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Showing posts from September, 2022

Are you worried if you would get penalized for choosing remote work?

Many people were forced to work from home when the pandemic hit. After two years of remote work, people have discovered the benefits that remote work offers. People want  the flexibility   of where, how, when, and how much they work, but companies have begun demanding workers to work in the office. More people become anxious about their careers if they continue working from home.      Where does the anxiety come from?     Some companies have already required employees to resume in-person work five days a week; others still offer hybrid work schedules or fully remote work to employees. The   anxiety   arises when employees worry that their choice of remote work would hurt their careers.     “If you want a job, stay remote all the time. If you want a career, engage with the rest of us in the office. … No judgment on which you pick, but don’t be surprised or disappointed by certain outcomes.”   said a CEO of an investment banking company.     Remote work might not offer people as much “ex

Hospitality Students Gained Valuable Experience in the Summer

Many Californian schools’ back-to-normal, face-to-face instruction plan was interrupted at the beginning of the spring semester due to a new wave (variance) of COVID cases. It was not until this fall semester that we resumed most classes in face-to-face mode. At the beginning of the semester, I met a few hospitality students from the Collins College of Hospitality Management at Cal Poly Pomona who were excited to return to campus. I was curious about how our students spent their summer. I also want to know how prepared they are for school.     Who are the students I met?     I interviewed four students. They are:   Adrian Laksmono (AL) , a senior student from Toronto, Canada, is a hospitality major with a lodging operation emphasis and a minor in finance.   Andrew Soel (AS) , a first-year student from New York, is a hospitality major.   Demi Quevedo (DQ) , a senior student from Orange County, CA, is a hospitality major emphasizing on event management.   Lex Fuller (LF)   is a junior st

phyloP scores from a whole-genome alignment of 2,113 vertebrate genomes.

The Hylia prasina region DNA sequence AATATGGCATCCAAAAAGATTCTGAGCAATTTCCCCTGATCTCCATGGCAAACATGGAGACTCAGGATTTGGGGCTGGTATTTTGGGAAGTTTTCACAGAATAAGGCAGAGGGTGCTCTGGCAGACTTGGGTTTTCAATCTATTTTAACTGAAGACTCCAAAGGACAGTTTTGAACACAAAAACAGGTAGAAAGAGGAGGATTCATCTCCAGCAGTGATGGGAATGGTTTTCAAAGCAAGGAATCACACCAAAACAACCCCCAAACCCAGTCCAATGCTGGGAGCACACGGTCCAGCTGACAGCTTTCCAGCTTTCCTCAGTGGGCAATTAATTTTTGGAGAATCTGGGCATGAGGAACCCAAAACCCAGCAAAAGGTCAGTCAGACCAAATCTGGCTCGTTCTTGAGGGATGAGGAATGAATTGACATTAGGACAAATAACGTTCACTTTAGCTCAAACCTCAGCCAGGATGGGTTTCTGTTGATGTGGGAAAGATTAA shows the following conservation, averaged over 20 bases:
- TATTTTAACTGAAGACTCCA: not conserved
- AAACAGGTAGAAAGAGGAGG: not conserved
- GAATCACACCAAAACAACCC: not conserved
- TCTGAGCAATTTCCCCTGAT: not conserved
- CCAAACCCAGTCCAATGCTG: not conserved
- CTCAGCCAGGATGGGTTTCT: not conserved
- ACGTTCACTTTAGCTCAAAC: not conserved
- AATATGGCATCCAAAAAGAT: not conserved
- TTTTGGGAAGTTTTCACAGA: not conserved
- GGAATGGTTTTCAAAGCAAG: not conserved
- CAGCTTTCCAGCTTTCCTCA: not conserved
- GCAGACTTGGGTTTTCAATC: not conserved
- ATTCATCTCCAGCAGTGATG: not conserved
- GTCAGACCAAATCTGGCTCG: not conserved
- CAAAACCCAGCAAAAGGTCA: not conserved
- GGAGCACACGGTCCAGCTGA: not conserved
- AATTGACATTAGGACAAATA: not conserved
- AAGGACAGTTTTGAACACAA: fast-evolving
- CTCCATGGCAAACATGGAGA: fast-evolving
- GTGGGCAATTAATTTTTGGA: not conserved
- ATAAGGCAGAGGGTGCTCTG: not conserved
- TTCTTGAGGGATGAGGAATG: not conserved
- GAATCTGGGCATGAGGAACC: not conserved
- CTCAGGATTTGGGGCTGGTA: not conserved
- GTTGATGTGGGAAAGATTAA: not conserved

Restaurants manage to minimize the impact of rising food and labor costs

  “ Everything is getting more expensive every day! ” Is that how you feel about today’s inflation?   Consumer prices   at grocery stores, for example, had increased 13.1% in July 2022 from a year before.      Higher food prices and increasing wages pressure restaurant operations   Food and beverages are the core product that a restaurant sells. Food and labor make up a restaurant's two highest variable costs. Besides higher food prices,  labor costs  in the second quarter also surged 5.1% from last year, recording the largest rise since 2001. Restaurants are under high pressure to increase meal prices.    Restaurants manage to raise the menu prices at a lower rate     Consumer prices at restaurants in July 2022 only increased 7.6%, resulting in the most significant inflationary gap between grocery stores and restaurants since the 1970s. By comparison, restaurant meals have become a “bargain” now. More people go to fast food restaurants for cheap bites instead of cooking at home. T

Will business travel spending return to the pre-pandemic level soon?

The U.S. hotel industry reported the highest room rate in July 2022 on a nominal basis. According to the   STR   (Smith Travel Research) data, the key performance indicators for the industry include: Occupancy: 69.9% ADR (average daily rate): $159.08 RevPAR (revenue per available room): $110.73   Using June 2019 as a reference point, the industry reported a -5.4% percent change in occupancy, a +17.5 percent change in ADR, and a +11.2 percent change in RevPAR for the month. If inflation is ignored, the hotel industry had already recovered in ADR and RevPAR, exceeding the pre-pandemic level. This recovery is driven by the rate instead of occupancy.     Yet, there is no real sense of recovery without the business travelers   AHLA projected that business travelers would make up 43.6% of the room revenues for the hotel industry in 2022, down from 52.5% in 2019. That is a $21 billion difference. Although there are more “ bleisure ” (business + leisure) travelers in the market, the industry s

Is it time to revisit your company's "100% Satisfaction Guarantee" Policy?

“The customer is not always right, but your job is never to show them how they’re wrong. Your job is to be professional, courteous, accommodating … even (and especially) under stress.”   --- Steve Dorfman, Driven to Excel   The consumer is always right, isn’t it?   For decades, companies have been doing their best to ensure that their customers are 100% satisfied. Many hotels adopted the “100% Satisfaction Guarantee” policy that comes with a 100% refund if customers are not 100% happy. There is nothing wrong with companies putting the customer first, but is it now the time to revisit such a policy?   Is the 100% satisfaction guarantee policy dated?     That should not be a concern if few customers abuse the policy. In today’s marketplace, however, such a satisfaction promise has led to more discontent among hotels and customers ( Franch, 2022 ). Plus, service providers in the hospitality and tourism industry must deal with more demanding customers with a smaller workforce now, a situat